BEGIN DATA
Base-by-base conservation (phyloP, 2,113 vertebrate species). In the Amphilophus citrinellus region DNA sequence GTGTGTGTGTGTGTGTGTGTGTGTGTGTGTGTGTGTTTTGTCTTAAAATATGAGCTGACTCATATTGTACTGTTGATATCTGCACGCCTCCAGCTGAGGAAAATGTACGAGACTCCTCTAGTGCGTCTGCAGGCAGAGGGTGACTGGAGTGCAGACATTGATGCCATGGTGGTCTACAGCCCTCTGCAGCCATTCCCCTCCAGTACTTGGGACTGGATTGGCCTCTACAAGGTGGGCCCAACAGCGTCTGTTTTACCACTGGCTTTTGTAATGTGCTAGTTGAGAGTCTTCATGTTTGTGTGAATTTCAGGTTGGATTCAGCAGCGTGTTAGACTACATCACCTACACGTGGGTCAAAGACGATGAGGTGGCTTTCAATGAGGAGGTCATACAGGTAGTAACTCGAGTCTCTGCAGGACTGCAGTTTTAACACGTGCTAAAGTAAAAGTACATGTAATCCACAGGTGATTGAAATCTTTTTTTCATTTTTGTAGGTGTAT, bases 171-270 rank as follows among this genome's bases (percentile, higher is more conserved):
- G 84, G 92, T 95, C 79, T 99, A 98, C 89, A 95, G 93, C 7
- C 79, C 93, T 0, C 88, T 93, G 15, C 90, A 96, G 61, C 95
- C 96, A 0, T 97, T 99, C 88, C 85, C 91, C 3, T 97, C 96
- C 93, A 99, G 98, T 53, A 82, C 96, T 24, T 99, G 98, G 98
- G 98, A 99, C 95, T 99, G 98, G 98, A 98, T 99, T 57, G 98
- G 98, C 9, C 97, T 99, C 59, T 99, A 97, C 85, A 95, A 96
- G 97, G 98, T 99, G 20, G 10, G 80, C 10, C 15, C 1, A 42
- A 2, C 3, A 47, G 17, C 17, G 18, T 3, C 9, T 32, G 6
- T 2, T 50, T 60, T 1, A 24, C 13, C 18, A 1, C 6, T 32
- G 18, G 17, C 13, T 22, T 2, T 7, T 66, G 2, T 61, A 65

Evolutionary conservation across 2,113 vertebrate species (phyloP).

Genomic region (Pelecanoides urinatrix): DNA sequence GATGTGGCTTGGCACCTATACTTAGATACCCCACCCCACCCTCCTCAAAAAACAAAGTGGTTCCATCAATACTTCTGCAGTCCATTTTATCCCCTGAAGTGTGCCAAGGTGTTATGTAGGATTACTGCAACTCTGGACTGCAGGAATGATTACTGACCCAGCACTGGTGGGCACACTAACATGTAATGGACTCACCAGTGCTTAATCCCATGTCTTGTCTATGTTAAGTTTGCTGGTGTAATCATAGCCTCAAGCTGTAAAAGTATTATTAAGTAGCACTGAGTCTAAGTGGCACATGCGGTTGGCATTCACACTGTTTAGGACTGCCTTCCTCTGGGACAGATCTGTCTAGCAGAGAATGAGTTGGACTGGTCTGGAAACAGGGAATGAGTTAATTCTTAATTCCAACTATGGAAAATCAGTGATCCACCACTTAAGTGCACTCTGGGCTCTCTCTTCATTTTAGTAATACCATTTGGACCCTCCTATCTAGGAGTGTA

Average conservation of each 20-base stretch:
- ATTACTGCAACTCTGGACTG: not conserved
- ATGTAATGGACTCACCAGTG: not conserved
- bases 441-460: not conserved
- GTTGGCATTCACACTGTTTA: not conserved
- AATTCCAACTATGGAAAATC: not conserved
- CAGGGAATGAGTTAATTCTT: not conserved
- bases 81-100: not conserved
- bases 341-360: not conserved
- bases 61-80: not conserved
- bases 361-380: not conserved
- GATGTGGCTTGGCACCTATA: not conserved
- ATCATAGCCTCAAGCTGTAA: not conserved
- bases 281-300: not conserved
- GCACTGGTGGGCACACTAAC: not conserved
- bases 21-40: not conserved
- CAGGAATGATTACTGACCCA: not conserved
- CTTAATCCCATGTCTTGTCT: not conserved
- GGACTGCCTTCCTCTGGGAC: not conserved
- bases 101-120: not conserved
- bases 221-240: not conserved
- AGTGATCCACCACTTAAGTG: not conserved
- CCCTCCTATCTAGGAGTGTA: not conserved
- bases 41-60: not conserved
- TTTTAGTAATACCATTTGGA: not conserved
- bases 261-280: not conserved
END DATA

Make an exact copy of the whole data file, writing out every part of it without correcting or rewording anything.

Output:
Base-by-base conservation (phyloP, 2,113 vertebrate species). In the Amphilophus citrinellus region DNA sequence GTGTGTGTGTGTGTGTGTGTGTGTGTGTGTGTGTGTTTTGTCTTAAAATATGAGCTGACTCATATTGTACTGTTGATATCTGCACGCCTCCAGCTGAGGAAAATGTACGAGACTCCTCTAGTGCGTCTGCAGGCAGAGGGTGACTGGAGTGCAGACATTGATGCCATGGTGGTCTACAGCCCTCTGCAGCCATTCCCCTCCAGTACTTGGGACTGGATTGGCCTCTACAAGGTGGGCCCAACAGCGTCTGTTTTACCACTGGCTTTTGTAATGTGCTAGTTGAGAGTCTTCATGTTTGTGTGAATTTCAGGTTGGATTCAGCAGCGTGTTAGACTACATCACCTACACGTGGGTCAAAGACGATGAGGTGGCTTTCAATGAGGAGGTCATACAGGTAGTAACTCGAGTCTCTGCAGGACTGCAGTTTTAACACGTGCTAAAGTAAAAGTACATGTAATCCACAGGTGATTGAAATCTTTTTTTCATTTTTGTAGGTGTAT, bases 171-270 rank as follows among this genome's bases (percentile, higher is more conserved):
- G 84, G 92, T 95, C 79, T 99, A 98, C 89, A 95, G 93, C 7
- C 79, C 93, T 0, C 88, T 93, G 15, C 90, A 96, G 61, C 95
- C 96, A 0, T 97, T 99, C 88, C 85, C 91, C 3, T 97, C 96
- C 93, A 99, G 98, T 53, A 82, C 96, T 24, T 99, G 98, G 98
- G 98, A 99, C 95, T 99, G 98, G 98, A 98, T 99, T 57, G 98
- G 98, C 9, C 97, T 99, C 59, T 99, A 97, C 85, A 95, A 96
- G 97, G 98, T 99, G 20, G 10, G 80, C 10, C 15, C 1, A 42
- A 2, C 3, A 47, G 17, C 17, G 18, T 3, C 9, T 32, G 6
- T 2, T 50, T 60, T 1, A 24, C 13, C 18, A 1, C 6, T 32
- G 18, G 17, C 13, T 22, T 2, T 7, T 66, G 2, T 61, A 65

Evolutionary conservation across 2,113 vertebrate species (phyloP).

Genomic region (Pelecanoides urinatrix): DNA sequence GATGTGGCTTGGCACCTATACTTAGATACCCCACCCCACCCTCCTCAAAAAACAAAGTGGTTCCATCAATACTTCTGCAGTCCATTTTATCCCCTGAAGTGTGCCAAGGTGTTATGTAGGATTACTGCAACTCTGGACTGCAGGAATGATTACTGACCCAGCACTGGTGGGCACACTAACATGTAATGGACTCACCAGTGCTTAATCCCATGTCTTGTCTATGTTAAGTTTGCTGGTGTAATCATAGCCTCAAGCTGTAAAAGTATTATTAAGTAGCACTGAGTCTAAGTGGCACATGCGGTTGGCATTCACACTGTTTAGGACTGCCTTCCTCTGGGACAGATCTGTCTAGCAGAGAATGAGTTGGACTGGTCTGGAAACAGGGAATGAGTTAATTCTTAATTCCAACTATGGAAAATCAGTGATCCACCACTTAAGTGCACTCTGGGCTCTCTCTTCATTTTAGTAATACCATTTGGACCCTCCTATCTAGGAGTGTA

Average conservation of each 20-base stretch:
- ATTACTGCAACTCTGGACTG: not conserved
- ATGTAATGGACTCACCAGTG: not conserved
- bases 441-460: not conserved
- GTTGGCATTCACACTGTTTA: not conserved
- AATTCCAACTATGGAAAATC: not conserved
- CAGGGAATGAGTTAATTCTT: not conserved
- bases 81-100: not conserved
- bases 341-360: not conserved
- bases 61-80: not conserved
- bases 361-380: not conserved
- GATGTGGCTTGGCACCTATA: not conserved
- ATCATAGCCTCAAGCTGTAA: not conserved
- bases 281-300: not conserved
- GCACTGGTGGGCACACTAAC: not conserved
- bases 21-40: not conserved
- CAGGAATGATTACTGACCCA: not conserved
- CTTAATCCCATGTCTTGTCT: not conserved
- GGACTGCCTTCCTCTGGGAC: not conserved
- bases 101-120: not conserved
- bases 221-240: not conserved
- AGTGATCCACCACTTAAGTG: not conserved
- CCCTCCTATCTAGGAGTGTA: not conserved
- bases 41-60: not conserved
- TTTTAGTAATACCATTTGGA: not conserved
- bases 261-280: not conserved